The Frontier has a maximum towing capacity of 6,720 pounds and standard Hill Descent Control on 4WD models, which also feature a shift-on-the-fly system with 2WD/4HI/4LO modes. A limited-slip system further improves power transfer to the wheels. The Ranger Tremor has four unique drive modes and Trail Control, skid plates, and a rear locking differential. It has a 7,500-pound towing capacity.
The 2022 Frontier comes standard with plenty of safety features such as Intelligent Cruise Control, Traffic Sign Recognition, and Intelligent Driver Alertness. A few optional systems include Nissan's excellent Safety Shield 360 suite that tacks on Automatic Emergency Braking, Blind Spot Warning, Lane Departure Warning, and Rear Cross-Traffic Alert.
The Ranger, however, comes standard with Automatic Emergency Braking. Lane Keep Assist, Lane Departure Warning, a reverse sensing system, and Pedestrian Detection and Adaptive Cruise Control are optional. XLT and Lariat trims tack on a blind spot information system with trailer coverage. Frontier and Ranger buyers can also get puddle lamps lighting for the cargo bed for easier nighttime access.
The Frontier is powered by a naturally aspirated 3.8-liter V6 with a total of 310 horsepower and 281 lb-ft of torque, paired to 9-speed automatic transmission routing power to either the rear or all four wheels.
The Ranger also has just one engine option: the 2.3-liter EcoBoost turbocharged four-cylinder with 270 horsepower and 310 lb-ft of twist. A 10-speed automatic is the sole gearbox.
Neither automaker has released official performance times, but the Ranger has been clocked going from 0-60 mph in 6.7 seconds. Because the Frontier's V6 is carried over from last year, a decent sprint to 60 mph can be estimated at around 7.5 seconds.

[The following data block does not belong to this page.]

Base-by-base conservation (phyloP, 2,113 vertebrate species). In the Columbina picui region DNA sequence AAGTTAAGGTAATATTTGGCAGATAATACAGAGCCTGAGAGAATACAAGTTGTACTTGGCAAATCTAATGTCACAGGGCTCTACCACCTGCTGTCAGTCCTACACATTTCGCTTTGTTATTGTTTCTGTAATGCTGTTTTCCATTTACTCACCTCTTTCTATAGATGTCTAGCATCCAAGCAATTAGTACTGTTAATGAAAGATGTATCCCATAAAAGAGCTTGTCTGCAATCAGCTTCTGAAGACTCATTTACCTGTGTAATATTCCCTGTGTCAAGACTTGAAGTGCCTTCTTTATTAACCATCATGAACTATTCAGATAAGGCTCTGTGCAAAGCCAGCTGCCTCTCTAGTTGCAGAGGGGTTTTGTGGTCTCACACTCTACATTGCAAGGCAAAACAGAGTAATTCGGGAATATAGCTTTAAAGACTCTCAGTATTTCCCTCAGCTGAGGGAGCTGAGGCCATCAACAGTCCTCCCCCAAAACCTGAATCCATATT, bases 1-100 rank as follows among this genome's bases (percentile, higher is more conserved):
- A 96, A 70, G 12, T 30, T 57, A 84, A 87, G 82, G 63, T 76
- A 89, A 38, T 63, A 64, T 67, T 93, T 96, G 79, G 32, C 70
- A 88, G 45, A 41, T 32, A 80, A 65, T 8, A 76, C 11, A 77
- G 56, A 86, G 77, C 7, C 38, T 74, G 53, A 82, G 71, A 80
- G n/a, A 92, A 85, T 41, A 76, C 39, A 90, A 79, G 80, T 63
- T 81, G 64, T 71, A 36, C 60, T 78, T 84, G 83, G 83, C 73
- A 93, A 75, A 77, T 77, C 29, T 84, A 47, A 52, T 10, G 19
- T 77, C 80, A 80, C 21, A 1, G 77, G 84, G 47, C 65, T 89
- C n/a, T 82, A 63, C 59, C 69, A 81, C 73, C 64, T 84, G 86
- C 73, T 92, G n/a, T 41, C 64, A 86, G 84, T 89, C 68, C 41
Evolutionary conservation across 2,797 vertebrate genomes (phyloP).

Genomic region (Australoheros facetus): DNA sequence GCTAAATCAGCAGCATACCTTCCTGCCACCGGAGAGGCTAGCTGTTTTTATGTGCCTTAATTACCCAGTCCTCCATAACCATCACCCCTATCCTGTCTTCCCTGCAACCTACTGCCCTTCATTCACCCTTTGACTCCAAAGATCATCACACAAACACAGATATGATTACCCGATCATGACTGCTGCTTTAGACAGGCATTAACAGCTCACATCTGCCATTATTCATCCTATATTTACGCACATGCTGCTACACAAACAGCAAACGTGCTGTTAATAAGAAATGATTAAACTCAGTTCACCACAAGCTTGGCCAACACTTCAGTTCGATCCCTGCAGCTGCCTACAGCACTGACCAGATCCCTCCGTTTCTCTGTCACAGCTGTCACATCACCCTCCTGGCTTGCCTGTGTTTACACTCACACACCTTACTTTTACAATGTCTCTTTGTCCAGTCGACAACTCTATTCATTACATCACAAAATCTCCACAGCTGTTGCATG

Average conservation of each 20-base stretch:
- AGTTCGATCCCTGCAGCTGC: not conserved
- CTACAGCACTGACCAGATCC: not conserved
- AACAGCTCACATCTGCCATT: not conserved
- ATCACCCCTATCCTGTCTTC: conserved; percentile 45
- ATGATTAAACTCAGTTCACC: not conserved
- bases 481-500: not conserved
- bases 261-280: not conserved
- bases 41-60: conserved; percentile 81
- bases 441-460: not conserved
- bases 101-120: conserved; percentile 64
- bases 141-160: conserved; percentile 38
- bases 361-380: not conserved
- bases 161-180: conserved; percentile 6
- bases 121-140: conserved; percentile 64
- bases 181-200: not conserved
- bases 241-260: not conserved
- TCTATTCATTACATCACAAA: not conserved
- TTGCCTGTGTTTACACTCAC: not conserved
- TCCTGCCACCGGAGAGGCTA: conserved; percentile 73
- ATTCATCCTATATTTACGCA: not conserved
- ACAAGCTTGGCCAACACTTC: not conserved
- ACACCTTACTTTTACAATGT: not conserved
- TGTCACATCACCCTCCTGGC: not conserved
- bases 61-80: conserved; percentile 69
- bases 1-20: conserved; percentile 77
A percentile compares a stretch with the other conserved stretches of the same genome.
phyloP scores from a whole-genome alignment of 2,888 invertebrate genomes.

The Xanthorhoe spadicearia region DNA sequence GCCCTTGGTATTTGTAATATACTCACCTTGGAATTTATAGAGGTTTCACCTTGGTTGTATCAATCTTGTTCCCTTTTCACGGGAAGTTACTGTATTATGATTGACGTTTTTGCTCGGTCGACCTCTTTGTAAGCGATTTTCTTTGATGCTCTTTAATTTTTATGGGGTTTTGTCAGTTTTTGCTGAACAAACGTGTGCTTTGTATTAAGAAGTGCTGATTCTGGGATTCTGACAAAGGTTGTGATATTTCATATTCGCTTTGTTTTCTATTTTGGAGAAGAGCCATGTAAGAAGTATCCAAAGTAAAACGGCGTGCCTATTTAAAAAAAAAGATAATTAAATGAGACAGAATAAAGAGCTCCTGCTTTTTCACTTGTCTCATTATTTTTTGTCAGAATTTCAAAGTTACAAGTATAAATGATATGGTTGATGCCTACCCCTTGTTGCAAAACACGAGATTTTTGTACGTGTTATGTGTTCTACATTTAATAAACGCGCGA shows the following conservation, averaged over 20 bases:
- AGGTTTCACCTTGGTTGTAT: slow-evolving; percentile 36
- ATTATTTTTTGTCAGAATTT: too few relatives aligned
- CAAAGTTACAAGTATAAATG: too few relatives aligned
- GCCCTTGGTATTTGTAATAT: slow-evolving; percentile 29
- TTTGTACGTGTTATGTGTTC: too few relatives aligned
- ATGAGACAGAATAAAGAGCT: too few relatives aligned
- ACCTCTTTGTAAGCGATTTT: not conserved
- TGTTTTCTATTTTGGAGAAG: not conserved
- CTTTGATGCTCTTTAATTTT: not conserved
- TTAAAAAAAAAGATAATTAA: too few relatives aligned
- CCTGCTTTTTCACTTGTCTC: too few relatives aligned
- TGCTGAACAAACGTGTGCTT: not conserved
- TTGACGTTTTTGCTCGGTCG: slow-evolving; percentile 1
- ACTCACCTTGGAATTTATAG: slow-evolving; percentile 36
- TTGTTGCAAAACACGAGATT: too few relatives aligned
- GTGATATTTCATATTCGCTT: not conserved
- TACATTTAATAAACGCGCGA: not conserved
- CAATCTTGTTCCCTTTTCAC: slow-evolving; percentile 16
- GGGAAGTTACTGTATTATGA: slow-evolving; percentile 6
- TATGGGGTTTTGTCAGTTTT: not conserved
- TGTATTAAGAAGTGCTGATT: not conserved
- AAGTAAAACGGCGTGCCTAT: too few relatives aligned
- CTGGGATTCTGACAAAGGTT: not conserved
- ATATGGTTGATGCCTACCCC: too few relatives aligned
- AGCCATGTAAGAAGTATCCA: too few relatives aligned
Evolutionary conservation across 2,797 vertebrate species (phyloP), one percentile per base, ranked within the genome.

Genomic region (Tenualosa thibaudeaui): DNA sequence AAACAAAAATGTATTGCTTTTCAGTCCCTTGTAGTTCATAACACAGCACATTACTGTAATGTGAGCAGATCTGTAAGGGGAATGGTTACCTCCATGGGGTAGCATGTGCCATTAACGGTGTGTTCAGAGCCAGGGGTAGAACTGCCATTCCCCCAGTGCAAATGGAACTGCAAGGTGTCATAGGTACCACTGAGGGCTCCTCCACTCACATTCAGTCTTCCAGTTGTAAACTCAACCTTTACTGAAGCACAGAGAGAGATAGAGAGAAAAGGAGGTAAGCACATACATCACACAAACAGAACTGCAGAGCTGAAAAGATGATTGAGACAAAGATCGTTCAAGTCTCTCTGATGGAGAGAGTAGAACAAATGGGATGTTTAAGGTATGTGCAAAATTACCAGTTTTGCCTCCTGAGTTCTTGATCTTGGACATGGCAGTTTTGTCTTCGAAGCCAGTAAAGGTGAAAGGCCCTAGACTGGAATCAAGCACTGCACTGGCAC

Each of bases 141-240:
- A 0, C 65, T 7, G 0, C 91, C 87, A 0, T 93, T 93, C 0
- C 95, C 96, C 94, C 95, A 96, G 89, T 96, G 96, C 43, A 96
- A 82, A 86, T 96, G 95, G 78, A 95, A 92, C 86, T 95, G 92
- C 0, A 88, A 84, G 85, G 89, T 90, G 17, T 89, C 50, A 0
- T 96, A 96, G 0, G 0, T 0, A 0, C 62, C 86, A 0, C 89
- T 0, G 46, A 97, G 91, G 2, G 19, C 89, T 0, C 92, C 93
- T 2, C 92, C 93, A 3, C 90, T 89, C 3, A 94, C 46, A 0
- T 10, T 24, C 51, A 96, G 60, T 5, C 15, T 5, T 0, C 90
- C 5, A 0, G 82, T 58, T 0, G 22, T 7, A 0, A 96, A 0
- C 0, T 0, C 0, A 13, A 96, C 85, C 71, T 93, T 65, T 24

Pricing for the 2022 Nissan Frontier has not been announced. Last year's model, however, began at $26,790 while the Pro-4X starts from $37,490. We don't expect drastic changes for the redesigned truck.
The Ford Ranger's starting price is slightly less at $24,820. Those who want the $4,290 Tremor Off-Road Package will first have to buy either the XLT or Lariat trims, priced from $28,870 and $32,910, respectively.
Truck brands have a long history of loyal customers who refuse to cross-shop. This isn't expected to change anytime soon. However, trucks, especially more garage-friendly midsize offerings such as these, have been attracting new shoppers to the segment in recent years that are not committed to any particular make or model. Other rivals in this segment include the Chevrolet Colorado and GMC Canyon corporate twins and the Toyota Tacoma. All three, however, are aging and updated versions are expected soon. There's also the Jeep Gladiator, but it's not considered a traditional truck because of its Wrangler-like styling, which isn't for everyone.